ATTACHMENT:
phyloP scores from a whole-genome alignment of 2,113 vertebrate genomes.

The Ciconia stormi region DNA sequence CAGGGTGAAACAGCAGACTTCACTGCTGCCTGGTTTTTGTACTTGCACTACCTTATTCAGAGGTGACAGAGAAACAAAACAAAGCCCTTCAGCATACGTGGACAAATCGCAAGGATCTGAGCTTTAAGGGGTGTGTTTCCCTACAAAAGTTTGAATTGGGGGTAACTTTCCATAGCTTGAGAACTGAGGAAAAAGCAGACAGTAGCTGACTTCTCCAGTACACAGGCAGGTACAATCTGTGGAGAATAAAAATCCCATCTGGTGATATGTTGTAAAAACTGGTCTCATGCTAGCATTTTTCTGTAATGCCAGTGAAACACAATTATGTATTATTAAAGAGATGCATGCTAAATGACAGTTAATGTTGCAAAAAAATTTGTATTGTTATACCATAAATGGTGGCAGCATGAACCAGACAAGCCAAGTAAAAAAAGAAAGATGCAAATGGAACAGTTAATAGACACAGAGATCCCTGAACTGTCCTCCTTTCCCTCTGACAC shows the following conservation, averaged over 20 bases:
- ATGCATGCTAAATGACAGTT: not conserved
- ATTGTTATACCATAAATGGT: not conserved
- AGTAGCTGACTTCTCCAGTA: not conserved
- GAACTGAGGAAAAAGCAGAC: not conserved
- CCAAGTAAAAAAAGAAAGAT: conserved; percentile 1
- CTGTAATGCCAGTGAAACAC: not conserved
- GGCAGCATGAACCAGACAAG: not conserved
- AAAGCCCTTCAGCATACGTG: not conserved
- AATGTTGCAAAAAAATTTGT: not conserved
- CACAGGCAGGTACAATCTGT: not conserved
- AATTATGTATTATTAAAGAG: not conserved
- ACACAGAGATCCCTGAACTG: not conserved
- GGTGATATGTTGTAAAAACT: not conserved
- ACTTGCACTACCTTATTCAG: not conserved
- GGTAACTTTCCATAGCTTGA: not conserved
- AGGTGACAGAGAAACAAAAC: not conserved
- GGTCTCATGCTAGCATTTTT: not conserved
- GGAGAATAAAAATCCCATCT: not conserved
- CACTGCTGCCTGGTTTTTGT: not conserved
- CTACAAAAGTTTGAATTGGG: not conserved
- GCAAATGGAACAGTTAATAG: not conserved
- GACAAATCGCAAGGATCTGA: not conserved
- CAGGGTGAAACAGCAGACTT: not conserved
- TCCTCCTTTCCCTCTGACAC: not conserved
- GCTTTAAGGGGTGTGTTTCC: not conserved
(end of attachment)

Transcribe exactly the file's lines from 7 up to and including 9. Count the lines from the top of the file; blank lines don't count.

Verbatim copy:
- CCAAGTAAAAAAAGAAAGAT: conserved; percentile 1
- CTGTAATGCCAGTGAAACAC: not conserved
- GGCAGCATGAACCAGACAAG: not conserved